National regulator the Australian Securities and Investment Commission (ASIC) has issued new guidance designed to improve the disclosure regime for securities lending to promote an “efficient, competitive and informed market in quoted securities”.
Under the guidance paper issued by Australia's national regulator, those involved in securities lending and borrowing will be required to disclose any substantial holdings in listed entities, defined as an interest of 5% of a firm's stock. The rules will also apply to prime brokers, who may have ongoing lending agreements in place with their customers.
Securities lending is defined as a transaction where securities are transferred from their holder to a borrower. In most cases, the two parties would agree a securities lending agreement, requiring the borrower to post collateral. The borrower is obliged to return the securities either on demand or at the end of the loan term. Securities lending is often used as part of the short-selling process but may also cover failed trades, dividend-driven transactions or other transactions relating to corporate actions, including voting.
According to ASIC, disclosure of substantial holdings is important so that the market has transparency on: the volume of a company's securities that are subject to these activities; whether the level of stock that is out for lending could affect the control of a company; and the volume of securities that may be thought to be locked up in investment funds, but are actually at large in the market.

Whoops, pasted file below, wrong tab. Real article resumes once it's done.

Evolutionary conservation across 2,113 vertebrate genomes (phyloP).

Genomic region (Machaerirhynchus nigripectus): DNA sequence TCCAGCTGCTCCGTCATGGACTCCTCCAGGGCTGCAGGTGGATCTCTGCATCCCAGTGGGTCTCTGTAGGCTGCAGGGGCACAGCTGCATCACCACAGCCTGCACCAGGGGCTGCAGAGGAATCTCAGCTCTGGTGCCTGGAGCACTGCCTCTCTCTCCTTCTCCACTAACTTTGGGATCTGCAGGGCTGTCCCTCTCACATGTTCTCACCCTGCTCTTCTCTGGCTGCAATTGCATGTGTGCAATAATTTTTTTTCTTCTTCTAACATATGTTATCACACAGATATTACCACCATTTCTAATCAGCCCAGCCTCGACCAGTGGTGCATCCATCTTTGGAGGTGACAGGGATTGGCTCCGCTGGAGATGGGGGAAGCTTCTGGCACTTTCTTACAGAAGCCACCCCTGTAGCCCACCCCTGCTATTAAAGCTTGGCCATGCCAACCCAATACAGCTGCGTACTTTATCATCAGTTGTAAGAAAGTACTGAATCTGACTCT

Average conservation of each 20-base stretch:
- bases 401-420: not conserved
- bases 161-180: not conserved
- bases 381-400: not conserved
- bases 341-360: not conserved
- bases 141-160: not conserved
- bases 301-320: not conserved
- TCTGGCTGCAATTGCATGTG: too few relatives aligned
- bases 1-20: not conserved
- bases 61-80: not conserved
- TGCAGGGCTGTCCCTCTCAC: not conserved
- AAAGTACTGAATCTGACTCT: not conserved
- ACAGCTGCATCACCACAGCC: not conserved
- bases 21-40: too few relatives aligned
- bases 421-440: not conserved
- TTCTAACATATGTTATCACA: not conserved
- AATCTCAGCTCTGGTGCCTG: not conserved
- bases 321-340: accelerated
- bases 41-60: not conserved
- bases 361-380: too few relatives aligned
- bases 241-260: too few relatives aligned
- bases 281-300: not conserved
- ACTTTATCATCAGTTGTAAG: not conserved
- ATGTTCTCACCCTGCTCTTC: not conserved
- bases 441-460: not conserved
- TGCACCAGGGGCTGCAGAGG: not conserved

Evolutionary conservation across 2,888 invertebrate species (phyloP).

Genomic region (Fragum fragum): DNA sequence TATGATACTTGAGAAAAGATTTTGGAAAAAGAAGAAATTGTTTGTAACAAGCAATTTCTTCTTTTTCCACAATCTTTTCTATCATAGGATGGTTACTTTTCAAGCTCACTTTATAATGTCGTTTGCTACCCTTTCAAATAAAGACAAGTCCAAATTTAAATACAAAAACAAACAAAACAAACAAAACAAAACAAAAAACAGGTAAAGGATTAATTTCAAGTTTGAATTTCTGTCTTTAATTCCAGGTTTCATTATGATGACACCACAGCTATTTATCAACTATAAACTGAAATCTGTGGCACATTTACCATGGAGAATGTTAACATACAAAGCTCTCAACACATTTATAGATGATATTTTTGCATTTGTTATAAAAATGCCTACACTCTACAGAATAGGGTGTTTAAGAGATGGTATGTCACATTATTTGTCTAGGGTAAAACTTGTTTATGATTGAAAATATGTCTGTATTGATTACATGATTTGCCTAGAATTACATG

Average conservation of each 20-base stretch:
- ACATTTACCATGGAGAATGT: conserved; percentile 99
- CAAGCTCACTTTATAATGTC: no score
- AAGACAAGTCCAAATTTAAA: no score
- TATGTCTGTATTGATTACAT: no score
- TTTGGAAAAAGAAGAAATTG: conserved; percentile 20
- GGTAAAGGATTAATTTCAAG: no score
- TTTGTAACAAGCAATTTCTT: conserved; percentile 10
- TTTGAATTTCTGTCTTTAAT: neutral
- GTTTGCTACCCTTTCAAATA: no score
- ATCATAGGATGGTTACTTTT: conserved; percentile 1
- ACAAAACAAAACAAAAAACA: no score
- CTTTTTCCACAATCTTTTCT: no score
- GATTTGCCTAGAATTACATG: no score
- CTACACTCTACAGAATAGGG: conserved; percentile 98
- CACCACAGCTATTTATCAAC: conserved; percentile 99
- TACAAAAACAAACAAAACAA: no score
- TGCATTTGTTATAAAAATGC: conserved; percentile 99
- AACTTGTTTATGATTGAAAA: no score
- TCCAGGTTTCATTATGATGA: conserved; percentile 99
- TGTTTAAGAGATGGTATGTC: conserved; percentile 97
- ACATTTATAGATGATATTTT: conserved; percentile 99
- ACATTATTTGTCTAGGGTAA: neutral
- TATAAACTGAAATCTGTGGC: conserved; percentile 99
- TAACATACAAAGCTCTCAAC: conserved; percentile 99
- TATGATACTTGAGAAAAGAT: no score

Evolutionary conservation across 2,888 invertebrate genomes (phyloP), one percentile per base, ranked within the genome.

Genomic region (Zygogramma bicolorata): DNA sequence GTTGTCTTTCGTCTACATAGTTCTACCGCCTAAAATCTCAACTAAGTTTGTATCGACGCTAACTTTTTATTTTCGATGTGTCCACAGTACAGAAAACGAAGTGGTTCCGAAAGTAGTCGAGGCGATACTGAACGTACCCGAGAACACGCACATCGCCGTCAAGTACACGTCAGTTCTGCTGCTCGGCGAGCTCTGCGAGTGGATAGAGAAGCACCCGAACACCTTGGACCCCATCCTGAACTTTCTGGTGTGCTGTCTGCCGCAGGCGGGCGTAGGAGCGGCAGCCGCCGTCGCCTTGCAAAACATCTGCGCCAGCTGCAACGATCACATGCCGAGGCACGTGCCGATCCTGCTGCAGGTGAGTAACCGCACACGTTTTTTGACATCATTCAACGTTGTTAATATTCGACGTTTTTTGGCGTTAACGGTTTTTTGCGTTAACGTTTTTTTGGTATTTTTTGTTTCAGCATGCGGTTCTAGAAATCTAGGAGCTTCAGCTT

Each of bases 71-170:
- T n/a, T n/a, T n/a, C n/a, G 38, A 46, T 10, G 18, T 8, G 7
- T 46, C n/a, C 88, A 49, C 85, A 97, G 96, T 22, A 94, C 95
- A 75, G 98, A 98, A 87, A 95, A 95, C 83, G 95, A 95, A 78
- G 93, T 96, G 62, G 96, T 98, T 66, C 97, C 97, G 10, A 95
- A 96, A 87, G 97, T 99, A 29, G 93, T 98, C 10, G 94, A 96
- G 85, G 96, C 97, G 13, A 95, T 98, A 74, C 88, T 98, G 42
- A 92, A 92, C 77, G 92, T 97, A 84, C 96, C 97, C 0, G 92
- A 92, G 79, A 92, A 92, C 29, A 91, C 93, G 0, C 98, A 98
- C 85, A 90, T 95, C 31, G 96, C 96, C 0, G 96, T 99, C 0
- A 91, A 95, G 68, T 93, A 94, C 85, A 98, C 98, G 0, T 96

“Without appropriate disclosure, there is a risk that the market will be misled about the ownership and control of listed entities,” read the ASIC guidance.
Substantial holding disclosure would be considered distinct from any transaction specific reporting, such as for short selling, and disclosure would be required even if the lending is temporary and the borrower no longer has a substantial holding by the time it publishes an initial notice.